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United States v. Lopez

United States District Court, Eastern District of Kentucky, Southern Division, Pi1keville

March 13, 2015

UNITED STATES OF AMERICA, Plaintiff,
v.
ELIO LOPEZ, Defendant.

MEMORANDUM OPINION AND ORDER

Danny C. Reeves United States District Judge

The Court will construe Defendant Elio Lopez’s letter [Record No. 802] as a motion to reduce his sentence under Amendment 782 to the United States Sentencing Guidelines and 18 U.S.C. § 3582(c)(2). Lopez admitted to conspiring to distribute more than five kilograms of cocaine in violation of 21 U.S.C. § 846. [Record No. 623] Lopez, who lived in Chicago, was the sole supplier of more than 40 kilograms of cocaine in this large conspiracy to distribute cocaine in Eastern Kentucky from January 2002 to November 2006. [Record No. 749, pp. 21–22; 656, p. 10] Thirteen people were prosecuted in this conspiracy, resulting in twelve convictions.[1] On December 1, 2008, Lopez was sentenced to a term of imprisonment of 151 months and a term of three years of supervised release. [Record No. 650] After reviewing Lopez’s motion and the record, the Court declines to reduce his sentence under the circumstances of this case.[2]

Lopez’s base offense level, based upon the quantity of cocaine involved, was 34. [Record No. 656] However, he received the benefit of a three-level reduction for acceptance of responsibility resulting in a total offense level of 31. [Record No. 656, p. 4] After considering Lopez’s Category II Criminal History, his non-binding guideline range was determined to be 121 to 151 months. [Record Nos. 656; 749, p. 32–33] Following allocution, this Court determined that a sentence of 151 months was required to meet all applicable goals and objectives of 18 U.S.C. § 3553.

The issue presented by the current motion is whether a sentence reduction would be warranted in light of recent amendments to the United States Sentencing Guidelines, while also considering all relevant factors to be considered under 18 U.S.C. § 3553. This includes the seriousness of the criminal conduct, the defendant’s personal history and characteristics, the defendant’s acceptance or responsibility and cooperation, specific and general deterrence, as well as the need to protect the public from potential, future crimes by Lopez.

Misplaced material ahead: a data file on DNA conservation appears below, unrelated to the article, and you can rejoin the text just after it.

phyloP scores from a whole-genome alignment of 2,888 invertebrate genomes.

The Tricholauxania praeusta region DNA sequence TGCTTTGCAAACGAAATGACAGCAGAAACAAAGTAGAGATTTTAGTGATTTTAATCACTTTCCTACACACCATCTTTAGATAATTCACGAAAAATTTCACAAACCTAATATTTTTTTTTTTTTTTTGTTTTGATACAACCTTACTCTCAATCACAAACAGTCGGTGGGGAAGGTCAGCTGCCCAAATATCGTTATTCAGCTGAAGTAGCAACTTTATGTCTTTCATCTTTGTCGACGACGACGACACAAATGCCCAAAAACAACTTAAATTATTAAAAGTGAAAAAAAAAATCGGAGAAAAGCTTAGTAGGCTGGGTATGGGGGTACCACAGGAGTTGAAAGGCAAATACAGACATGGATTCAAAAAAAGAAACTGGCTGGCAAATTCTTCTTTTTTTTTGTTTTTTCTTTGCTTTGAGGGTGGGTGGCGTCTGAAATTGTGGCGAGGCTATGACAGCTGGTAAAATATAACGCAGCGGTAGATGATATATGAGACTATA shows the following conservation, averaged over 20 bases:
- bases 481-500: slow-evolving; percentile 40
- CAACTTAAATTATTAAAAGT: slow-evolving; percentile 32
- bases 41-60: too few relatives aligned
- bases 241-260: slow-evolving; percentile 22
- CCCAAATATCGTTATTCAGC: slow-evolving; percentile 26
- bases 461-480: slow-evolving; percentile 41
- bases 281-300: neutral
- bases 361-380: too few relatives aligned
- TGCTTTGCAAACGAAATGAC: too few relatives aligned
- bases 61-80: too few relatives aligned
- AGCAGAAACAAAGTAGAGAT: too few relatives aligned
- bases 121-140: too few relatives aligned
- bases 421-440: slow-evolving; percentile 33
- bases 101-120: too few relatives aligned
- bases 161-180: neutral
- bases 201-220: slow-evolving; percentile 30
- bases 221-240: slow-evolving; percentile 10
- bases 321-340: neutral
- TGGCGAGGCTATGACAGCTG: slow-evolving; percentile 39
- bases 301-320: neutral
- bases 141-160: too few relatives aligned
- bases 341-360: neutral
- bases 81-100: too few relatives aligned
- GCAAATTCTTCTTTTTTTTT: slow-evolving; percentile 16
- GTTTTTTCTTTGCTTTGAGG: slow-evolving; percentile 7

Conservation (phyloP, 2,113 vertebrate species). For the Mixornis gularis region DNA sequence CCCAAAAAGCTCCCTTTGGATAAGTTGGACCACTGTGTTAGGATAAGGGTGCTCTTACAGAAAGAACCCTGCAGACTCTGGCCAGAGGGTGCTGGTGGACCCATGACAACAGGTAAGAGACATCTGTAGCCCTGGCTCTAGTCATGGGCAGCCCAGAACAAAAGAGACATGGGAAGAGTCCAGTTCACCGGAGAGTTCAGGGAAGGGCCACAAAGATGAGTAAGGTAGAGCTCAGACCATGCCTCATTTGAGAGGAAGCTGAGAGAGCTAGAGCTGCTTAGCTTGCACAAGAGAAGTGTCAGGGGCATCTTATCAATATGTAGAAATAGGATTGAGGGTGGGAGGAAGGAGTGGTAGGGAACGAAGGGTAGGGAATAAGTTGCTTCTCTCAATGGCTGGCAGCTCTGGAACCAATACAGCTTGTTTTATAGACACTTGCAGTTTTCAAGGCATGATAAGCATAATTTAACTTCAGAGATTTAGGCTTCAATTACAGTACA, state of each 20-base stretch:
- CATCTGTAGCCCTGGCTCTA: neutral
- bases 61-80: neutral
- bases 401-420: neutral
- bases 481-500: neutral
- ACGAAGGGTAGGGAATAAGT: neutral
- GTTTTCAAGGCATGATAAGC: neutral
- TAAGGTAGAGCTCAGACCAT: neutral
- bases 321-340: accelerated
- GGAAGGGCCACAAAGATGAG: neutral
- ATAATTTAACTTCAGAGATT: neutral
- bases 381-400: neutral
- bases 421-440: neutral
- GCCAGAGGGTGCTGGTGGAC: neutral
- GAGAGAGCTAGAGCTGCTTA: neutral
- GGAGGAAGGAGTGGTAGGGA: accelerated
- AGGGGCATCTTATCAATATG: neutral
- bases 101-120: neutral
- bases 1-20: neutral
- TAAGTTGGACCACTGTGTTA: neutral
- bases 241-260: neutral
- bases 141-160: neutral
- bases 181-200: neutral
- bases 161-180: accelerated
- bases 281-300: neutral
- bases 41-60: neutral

This Court’s analysis of the relevant factors under § 3553 is unchanged since the time of sentencing. Lopez argued that his criminal history was overstated at sentencing. Based counsel’s understanding of Illinois state criminal law, Lopez’s attorney argued that he should not have received two criminal history points because the defendant committed this crime while he was under supervision – not probation. [Record No. 656, pp. 6–7] Noting that Lopez did not object to the criminal history calculation and did not submit any evidentiary support for his interpretation of Illinois law, the Court rejected this argument. In short, Lopez’s criminal history was properly calculated.

Lopez was the only source of cocaine for the co-defendants, and he was the individual highest up the chain in this particular conspiracy. Thus, he was responsible for the introduction of a huge quantity of cocaine in this area. After considering the sentences of Lopez’s co-conspirators, the Court considered a sentence of 151 months to be appropriate. The Court considered but rejected several factors which Lopez argued supported a lower sentence, such as family support and his age. However, these factors did not support a sentence lower than 151 months. Instead, Lopez’s age suggested that he was old understand and appreciate the consequences of his drug trafficking activities.

A reduced sentence under the circumstances would not serve the goals of general or specific deterrence. Further, a reduced term of imprisonment would not provide sufficient punishment for Lopez’s lengthy and significant drug trafficking activity but would unduly diminish the seriousness of his criminal conduct. In short, after considering the severity of Lopez’s criminal conduct and his criminal history, as well as the other relevant statutory factors, a sentence of 151 months is required to attain the statutory goals and objectives of §3553. Accordingly, it is hereby

ORDERED that Defendant Elio Lopez's motion for a reduction of his sentence under 18 U.S.C. § 3582(c)(2) [Record No. 802] is DENIED.


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